Decomposition of litter produced under elevated CO2

Dependence on plant species and nutrient supply

Valerie M. Franck, Bruce A Hungate, F. Stuart Chapin, Christopher B. Field

Research output: Contribution to journalArticle

63 Citations (Scopus)

Abstract

We investigated the effect of CO2 concentration and soil nutrient availability during growth on the subsequent decomposition and nitrogen (N) release from litter of four annual grasses that differ in resource requirements and native habitat. Vulpia microstachys is a native grass found on California serpentine soils, whereas Avena fatua, Bromus hordaceus, and Lolium multiflorum are introduced grasses restricted to more fertile sandstone soils (Hobbs and Mooney 1991). Growth in elevated CO2 altered litter C:N ratio, decomposition, and N release, but the direction and magnitude of the changes differed among plant species and nutrient treatments. Elevated CO2 had relatively modest effects on C:N ratio of litter, increasing this ratio in Lolium roots (rind shoots at high nutrients), but decreasing C:N ratio in Arena shoots. Growth of plants under elevated CO2 decreased the decomposition rate of Vulpia litter, but increased decomposition of Arena litter from the high-nutrient treatment. The impact of elevated CO2 on N loss from litter also differed among species, with Vulpia litter from high-CO2 plants releasing N more slowly than ambient-CO2 litter, whereas growth under elevated CO2 caused increased N loss from Avena litter. CO2 effects on N release in Lolium and Bromus depended on the nutrient regime in which plants were grown. There was no overall relationship between litter C:N ratio and decomposition rate or N release across species and treatments. Based on our study and the literature, we conclude that the effects of elevated CO2 on decomposition and N release from litter are highly species-specific. These results do not support the hypothesis that CO2 effects on litter quality consistently lead to decreased nutrient availability in nutrient-limited ecosystems exposed to elevated CO2.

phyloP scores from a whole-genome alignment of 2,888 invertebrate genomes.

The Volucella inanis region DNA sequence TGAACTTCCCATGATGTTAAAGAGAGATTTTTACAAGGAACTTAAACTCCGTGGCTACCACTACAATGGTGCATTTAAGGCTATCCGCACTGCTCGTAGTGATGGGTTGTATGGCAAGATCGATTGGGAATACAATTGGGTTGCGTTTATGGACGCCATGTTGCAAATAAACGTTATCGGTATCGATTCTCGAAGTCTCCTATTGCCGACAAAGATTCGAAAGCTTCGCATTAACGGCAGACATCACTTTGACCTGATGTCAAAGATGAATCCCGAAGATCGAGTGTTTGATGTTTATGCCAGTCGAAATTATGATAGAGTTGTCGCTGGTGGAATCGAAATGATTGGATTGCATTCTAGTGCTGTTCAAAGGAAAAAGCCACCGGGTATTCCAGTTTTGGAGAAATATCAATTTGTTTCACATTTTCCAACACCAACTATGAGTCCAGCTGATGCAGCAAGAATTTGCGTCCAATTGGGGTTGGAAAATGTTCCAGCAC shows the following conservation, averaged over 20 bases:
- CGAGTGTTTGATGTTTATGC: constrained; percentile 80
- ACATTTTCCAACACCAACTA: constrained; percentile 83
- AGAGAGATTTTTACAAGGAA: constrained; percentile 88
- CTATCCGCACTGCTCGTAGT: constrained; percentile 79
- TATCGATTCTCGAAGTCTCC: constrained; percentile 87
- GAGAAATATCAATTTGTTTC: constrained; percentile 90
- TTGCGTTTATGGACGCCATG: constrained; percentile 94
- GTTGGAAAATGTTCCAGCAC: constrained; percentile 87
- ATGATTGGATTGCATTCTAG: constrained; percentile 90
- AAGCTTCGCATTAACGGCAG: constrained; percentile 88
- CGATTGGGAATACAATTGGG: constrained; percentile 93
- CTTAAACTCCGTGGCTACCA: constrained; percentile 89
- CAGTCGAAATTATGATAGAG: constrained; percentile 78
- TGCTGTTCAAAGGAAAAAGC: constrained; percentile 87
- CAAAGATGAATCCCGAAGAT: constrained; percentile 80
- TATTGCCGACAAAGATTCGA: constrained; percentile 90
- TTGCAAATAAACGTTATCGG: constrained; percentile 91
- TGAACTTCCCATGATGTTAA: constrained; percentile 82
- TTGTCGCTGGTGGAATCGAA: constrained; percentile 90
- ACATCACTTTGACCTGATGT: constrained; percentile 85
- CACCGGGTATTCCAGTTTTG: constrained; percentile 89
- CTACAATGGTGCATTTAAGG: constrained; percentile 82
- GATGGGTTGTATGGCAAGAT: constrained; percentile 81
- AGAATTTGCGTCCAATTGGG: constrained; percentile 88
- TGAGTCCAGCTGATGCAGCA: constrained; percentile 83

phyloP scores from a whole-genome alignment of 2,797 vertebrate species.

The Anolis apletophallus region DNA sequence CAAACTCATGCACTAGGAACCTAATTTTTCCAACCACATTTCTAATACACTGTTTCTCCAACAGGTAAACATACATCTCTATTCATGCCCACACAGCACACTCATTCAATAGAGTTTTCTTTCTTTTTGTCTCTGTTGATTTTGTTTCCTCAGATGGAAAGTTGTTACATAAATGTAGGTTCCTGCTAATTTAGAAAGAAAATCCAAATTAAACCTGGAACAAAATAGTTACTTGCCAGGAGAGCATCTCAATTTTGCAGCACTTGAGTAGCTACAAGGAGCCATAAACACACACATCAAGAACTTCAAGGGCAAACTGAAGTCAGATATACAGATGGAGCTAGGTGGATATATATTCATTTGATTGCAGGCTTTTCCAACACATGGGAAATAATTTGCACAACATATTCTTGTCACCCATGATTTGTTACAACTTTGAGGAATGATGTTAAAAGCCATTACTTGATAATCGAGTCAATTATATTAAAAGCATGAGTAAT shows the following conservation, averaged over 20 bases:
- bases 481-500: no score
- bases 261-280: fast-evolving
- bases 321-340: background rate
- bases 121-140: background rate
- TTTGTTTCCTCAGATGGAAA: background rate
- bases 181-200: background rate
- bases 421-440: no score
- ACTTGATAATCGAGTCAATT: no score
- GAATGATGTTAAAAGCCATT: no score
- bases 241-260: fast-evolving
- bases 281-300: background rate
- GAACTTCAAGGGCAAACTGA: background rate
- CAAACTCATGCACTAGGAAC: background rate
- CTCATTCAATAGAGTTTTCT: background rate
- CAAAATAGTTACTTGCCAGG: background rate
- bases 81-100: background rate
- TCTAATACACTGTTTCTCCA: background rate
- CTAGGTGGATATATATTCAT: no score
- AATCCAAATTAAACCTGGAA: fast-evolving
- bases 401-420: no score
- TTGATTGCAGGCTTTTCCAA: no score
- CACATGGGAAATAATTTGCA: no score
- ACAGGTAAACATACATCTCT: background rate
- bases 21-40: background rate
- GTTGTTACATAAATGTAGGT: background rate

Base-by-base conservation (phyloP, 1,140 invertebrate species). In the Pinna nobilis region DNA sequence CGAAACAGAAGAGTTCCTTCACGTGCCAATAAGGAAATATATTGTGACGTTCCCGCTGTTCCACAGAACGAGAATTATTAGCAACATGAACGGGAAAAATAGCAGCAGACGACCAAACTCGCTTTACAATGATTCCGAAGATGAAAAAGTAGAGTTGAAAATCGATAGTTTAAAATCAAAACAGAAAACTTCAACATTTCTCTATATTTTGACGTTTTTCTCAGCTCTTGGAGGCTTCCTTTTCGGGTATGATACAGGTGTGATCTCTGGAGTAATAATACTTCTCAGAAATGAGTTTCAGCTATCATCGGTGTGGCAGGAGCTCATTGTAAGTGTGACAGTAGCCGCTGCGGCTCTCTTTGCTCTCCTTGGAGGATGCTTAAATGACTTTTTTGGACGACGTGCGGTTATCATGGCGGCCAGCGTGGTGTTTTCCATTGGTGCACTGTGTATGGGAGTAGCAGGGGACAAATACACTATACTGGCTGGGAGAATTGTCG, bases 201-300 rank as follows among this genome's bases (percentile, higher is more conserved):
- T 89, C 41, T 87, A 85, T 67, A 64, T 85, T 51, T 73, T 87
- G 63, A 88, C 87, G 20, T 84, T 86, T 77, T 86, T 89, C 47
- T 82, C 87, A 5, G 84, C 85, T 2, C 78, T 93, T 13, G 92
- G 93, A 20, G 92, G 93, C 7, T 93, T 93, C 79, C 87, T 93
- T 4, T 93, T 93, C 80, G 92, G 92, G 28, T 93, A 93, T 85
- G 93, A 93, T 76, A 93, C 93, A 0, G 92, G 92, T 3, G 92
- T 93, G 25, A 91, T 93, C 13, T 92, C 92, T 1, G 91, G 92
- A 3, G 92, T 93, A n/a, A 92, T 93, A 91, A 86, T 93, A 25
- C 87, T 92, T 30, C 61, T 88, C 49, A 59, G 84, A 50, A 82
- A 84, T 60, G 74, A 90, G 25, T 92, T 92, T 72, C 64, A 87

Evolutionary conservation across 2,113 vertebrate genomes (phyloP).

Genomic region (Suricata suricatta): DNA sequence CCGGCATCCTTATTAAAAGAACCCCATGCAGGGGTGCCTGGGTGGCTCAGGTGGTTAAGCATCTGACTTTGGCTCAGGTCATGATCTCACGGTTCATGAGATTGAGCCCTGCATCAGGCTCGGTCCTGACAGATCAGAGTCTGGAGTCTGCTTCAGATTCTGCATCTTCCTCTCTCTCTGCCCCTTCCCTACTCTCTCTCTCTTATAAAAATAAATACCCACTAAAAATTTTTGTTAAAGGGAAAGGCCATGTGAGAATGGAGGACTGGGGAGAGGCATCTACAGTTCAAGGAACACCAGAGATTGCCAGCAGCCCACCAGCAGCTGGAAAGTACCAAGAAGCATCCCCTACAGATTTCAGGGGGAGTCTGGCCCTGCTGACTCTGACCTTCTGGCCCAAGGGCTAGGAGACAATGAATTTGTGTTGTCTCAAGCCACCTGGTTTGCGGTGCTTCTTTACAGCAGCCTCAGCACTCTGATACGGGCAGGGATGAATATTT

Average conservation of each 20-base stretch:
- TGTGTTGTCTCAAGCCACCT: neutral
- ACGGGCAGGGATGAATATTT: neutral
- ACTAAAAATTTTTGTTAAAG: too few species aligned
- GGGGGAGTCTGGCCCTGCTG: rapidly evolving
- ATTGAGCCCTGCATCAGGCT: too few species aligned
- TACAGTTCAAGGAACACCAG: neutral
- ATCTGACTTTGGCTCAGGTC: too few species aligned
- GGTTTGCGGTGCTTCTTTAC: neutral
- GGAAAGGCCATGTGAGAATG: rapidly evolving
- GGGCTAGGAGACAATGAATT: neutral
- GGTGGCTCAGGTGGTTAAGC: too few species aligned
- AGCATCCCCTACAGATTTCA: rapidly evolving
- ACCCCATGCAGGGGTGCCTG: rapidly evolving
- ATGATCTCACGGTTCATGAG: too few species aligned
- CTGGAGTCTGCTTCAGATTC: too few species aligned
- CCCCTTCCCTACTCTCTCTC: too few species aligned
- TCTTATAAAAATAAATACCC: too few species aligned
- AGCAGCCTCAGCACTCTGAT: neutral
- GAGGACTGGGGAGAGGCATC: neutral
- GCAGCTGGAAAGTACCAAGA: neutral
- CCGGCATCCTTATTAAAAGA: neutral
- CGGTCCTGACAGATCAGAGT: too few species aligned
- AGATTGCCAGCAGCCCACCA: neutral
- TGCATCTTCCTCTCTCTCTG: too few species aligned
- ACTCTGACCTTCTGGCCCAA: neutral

Original languageEnglish (US)
Pages (from-to)223-237
Number of pages15
JournalBiogeochemistry
Volume36
Issue number3
DOIs
StatePublished - 1997
Externally publishedYes

Fingerprint

Nutrients
litter
decomposition
Decomposition
nutrient
Soils
Availability
grass
nutrient availability
plant species
Sandstone
Ecosystems
shoot
Nitrogen
soil nutrient
soil
effect
sandstone
ecosystem
nitrogen

Keywords

  • decomposition
  • elevated CO
  • litter quality
  • nitrogen mineralization
  • serpentine grassland

ASJC Scopus subject areas

  • Earth and Planetary Sciences (miscellaneous)
  • Environmental Science(all)

Cite this

Decomposition of litter produced under elevated CO2 : Dependence on plant species and nutrient supply. / Franck, Valerie M.; Hungate, Bruce A; Chapin, F. Stuart; Field, Christopher B.

In: Biogeochemistry, Vol. 36, No. 3, 1997, p. 223-237.

Research output: Contribution to journalArticle

Franck, Valerie M. ; Hungate, Bruce A ; Chapin, F. Stuart ; Field, Christopher B. / Decomposition of litter produced under elevated CO2 : Dependence on plant species and nutrient supply. In: Biogeochemistry. 1997 ; Vol. 36, No. 3. pp. 223-237.
@article{4e25f65b0334453ab9ed99235ee5ff22,
title = "Decomposition of litter produced under elevated CO2: Dependence on plant species and nutrient supply",
abstract = "We investigated the effect of CO2 concentration and soil nutrient availability during growth on the subsequent decomposition and nitrogen (N) release from litter of four annual grasses that differ in resource requirements and native habitat. Vulpia microstachys is a native grass found on California serpentine soils, whereas Avena fatua, Bromus hordaceus, and Lolium multiflorum are introduced grasses restricted to more fertile sandstone soils (Hobbs and Mooney 1991). Growth in elevated CO2 altered litter C:N ratio, decomposition, and N release, but the direction and magnitude of the changes differed among plant species and nutrient treatments. Elevated CO2 had relatively modest effects on C:N ratio of litter, increasing this ratio in Lolium roots (rind shoots at high nutrients), but decreasing C:N ratio in Arena shoots. Growth of plants under elevated CO2 decreased the decomposition rate of Vulpia litter, but increased decomposition of Arena litter from the high-nutrient treatment. The impact of elevated CO2 on N loss from litter also differed among species, with Vulpia litter from high-CO2 plants releasing N more slowly than ambient-CO2 litter, whereas growth under elevated CO2 caused increased N loss from Avena litter. CO2 effects on N release in Lolium and Bromus depended on the nutrient regime in which plants were grown. There was no overall relationship between litter C:N ratio and decomposition rate or N release across species and treatments. Based on our study and the literature, we conclude that the effects of elevated CO2 on decomposition and N release from litter are highly species-specific. These results do not support the hypothesis that CO2 effects on litter quality consistently lead to decreased nutrient availability in nutrient-limited ecosystems exposed to elevated CO2.",